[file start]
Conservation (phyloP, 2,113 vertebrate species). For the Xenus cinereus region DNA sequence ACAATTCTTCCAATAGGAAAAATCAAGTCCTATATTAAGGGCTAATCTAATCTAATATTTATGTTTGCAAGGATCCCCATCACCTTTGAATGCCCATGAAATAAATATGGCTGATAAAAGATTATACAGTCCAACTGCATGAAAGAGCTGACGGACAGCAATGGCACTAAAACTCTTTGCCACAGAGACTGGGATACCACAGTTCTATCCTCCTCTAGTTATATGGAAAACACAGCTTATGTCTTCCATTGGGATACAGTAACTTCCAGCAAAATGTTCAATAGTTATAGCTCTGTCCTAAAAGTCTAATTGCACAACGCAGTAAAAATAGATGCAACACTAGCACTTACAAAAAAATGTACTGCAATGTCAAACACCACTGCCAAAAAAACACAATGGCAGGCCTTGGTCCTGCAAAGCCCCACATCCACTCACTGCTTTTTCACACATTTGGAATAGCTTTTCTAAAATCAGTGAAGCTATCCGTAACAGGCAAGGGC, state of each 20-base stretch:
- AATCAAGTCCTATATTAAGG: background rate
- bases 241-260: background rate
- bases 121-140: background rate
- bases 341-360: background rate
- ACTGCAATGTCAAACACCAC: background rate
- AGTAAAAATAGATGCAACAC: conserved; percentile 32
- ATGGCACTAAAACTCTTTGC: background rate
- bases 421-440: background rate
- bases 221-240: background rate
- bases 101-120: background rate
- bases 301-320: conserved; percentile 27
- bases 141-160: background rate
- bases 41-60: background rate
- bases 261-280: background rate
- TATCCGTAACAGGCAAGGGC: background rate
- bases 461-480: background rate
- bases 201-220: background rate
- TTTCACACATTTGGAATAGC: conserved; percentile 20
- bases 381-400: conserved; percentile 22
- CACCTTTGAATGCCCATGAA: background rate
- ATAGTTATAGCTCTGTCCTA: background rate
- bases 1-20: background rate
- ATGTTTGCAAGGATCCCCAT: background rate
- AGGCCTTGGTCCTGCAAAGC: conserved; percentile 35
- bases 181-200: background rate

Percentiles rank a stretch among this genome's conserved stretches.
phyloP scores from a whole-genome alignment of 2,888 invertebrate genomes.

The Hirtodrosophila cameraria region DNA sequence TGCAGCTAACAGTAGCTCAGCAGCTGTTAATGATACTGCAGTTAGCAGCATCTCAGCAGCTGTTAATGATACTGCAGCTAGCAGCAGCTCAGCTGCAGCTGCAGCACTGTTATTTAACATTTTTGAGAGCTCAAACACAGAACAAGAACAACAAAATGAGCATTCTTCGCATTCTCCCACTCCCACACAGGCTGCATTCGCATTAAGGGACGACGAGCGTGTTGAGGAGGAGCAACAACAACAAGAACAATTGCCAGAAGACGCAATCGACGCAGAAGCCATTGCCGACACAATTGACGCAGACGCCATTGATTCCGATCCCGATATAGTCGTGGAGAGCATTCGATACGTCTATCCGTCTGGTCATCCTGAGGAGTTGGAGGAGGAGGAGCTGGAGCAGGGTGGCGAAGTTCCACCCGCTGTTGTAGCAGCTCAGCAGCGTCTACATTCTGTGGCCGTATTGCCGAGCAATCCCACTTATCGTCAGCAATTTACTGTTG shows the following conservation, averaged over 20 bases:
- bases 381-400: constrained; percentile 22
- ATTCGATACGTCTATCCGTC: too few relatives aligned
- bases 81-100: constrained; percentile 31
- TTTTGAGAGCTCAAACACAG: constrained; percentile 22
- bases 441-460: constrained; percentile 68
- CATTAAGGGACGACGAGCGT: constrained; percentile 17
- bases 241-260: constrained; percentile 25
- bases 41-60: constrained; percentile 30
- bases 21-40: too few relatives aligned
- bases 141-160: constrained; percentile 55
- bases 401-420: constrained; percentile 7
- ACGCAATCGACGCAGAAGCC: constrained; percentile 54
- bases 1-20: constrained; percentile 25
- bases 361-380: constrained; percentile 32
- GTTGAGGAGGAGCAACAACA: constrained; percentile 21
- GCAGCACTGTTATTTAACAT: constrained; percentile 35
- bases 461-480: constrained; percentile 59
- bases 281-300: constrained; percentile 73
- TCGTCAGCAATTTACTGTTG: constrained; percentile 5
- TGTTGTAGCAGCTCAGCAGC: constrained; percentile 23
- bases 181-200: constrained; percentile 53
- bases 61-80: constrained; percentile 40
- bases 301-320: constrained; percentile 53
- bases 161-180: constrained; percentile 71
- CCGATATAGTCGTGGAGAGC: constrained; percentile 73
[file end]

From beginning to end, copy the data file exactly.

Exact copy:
Conservation (phyloP, 2,113 vertebrate species). For the Xenus cinereus region DNA sequence ACAATTCTTCCAATAGGAAAAATCAAGTCCTATATTAAGGGCTAATCTAATCTAATATTTATGTTTGCAAGGATCCCCATCACCTTTGAATGCCCATGAAATAAATATGGCTGATAAAAGATTATACAGTCCAACTGCATGAAAGAGCTGACGGACAGCAATGGCACTAAAACTCTTTGCCACAGAGACTGGGATACCACAGTTCTATCCTCCTCTAGTTATATGGAAAACACAGCTTATGTCTTCCATTGGGATACAGTAACTTCCAGCAAAATGTTCAATAGTTATAGCTCTGTCCTAAAAGTCTAATTGCACAACGCAGTAAAAATAGATGCAACACTAGCACTTACAAAAAAATGTACTGCAATGTCAAACACCACTGCCAAAAAAACACAATGGCAGGCCTTGGTCCTGCAAAGCCCCACATCCACTCACTGCTTTTTCACACATTTGGAATAGCTTTTCTAAAATCAGTGAAGCTATCCGTAACAGGCAAGGGC, state of each 20-base stretch:
- AATCAAGTCCTATATTAAGG: background rate
- bases 241-260: background rate
- bases 121-140: background rate
- bases 341-360: background rate
- ACTGCAATGTCAAACACCAC: background rate
- AGTAAAAATAGATGCAACAC: conserved; percentile 32
- ATGGCACTAAAACTCTTTGC: background rate
- bases 421-440: background rate
- bases 221-240: background rate
- bases 101-120: background rate
- bases 301-320: conserved; percentile 27
- bases 141-160: background rate
- bases 41-60: background rate
- bases 261-280: background rate
- TATCCGTAACAGGCAAGGGC: background rate
- bases 461-480: background rate
- bases 201-220: background rate
- TTTCACACATTTGGAATAGC: conserved; percentile 20
- bases 381-400: conserved; percentile 22
- CACCTTTGAATGCCCATGAA: background rate
- ATAGTTATAGCTCTGTCCTA: background rate
- bases 1-20: background rate
- ATGTTTGCAAGGATCCCCAT: background rate
- AGGCCTTGGTCCTGCAAAGC: conserved; percentile 35
- bases 181-200: background rate

Percentiles rank a stretch among this genome's conserved stretches.
phyloP scores from a whole-genome alignment of 2,888 invertebrate genomes.

The Hirtodrosophila cameraria region DNA sequence TGCAGCTAACAGTAGCTCAGCAGCTGTTAATGATACTGCAGTTAGCAGCATCTCAGCAGCTGTTAATGATACTGCAGCTAGCAGCAGCTCAGCTGCAGCTGCAGCACTGTTATTTAACATTTTTGAGAGCTCAAACACAGAACAAGAACAACAAAATGAGCATTCTTCGCATTCTCCCACTCCCACACAGGCTGCATTCGCATTAAGGGACGACGAGCGTGTTGAGGAGGAGCAACAACAACAAGAACAATTGCCAGAAGACGCAATCGACGCAGAAGCCATTGCCGACACAATTGACGCAGACGCCATTGATTCCGATCCCGATATAGTCGTGGAGAGCATTCGATACGTCTATCCGTCTGGTCATCCTGAGGAGTTGGAGGAGGAGGAGCTGGAGCAGGGTGGCGAAGTTCCACCCGCTGTTGTAGCAGCTCAGCAGCGTCTACATTCTGTGGCCGTATTGCCGAGCAATCCCACTTATCGTCAGCAATTTACTGTTG shows the following conservation, averaged over 20 bases:
- bases 381-400: constrained; percentile 22
- ATTCGATACGTCTATCCGTC: too few relatives aligned
- bases 81-100: constrained; percentile 31
- TTTTGAGAGCTCAAACACAG: constrained; percentile 22
- bases 441-460: constrained; percentile 68
- CATTAAGGGACGACGAGCGT: constrained; percentile 17
- bases 241-260: constrained; percentile 25
- bases 41-60: constrained; percentile 30
- bases 21-40: too few relatives aligned
- bases 141-160: constrained; percentile 55
- bases 401-420: constrained; percentile 7
- ACGCAATCGACGCAGAAGCC: constrained; percentile 54
- bases 1-20: constrained; percentile 25
- bases 361-380: constrained; percentile 32
- GTTGAGGAGGAGCAACAACA: constrained; percentile 21
- GCAGCACTGTTATTTAACAT: constrained; percentile 35
- bases 461-480: constrained; percentile 59
- bases 281-300: constrained; percentile 73
- TCGTCAGCAATTTACTGTTG: constrained; percentile 5
- TGTTGTAGCAGCTCAGCAGC: constrained; percentile 23
- bases 181-200: constrained; percentile 53
- bases 61-80: constrained; percentile 40
- bases 301-320: constrained; percentile 53
- bases 161-180: constrained; percentile 71
- CCGATATAGTCGTGGAGAGC: constrained; percentile 73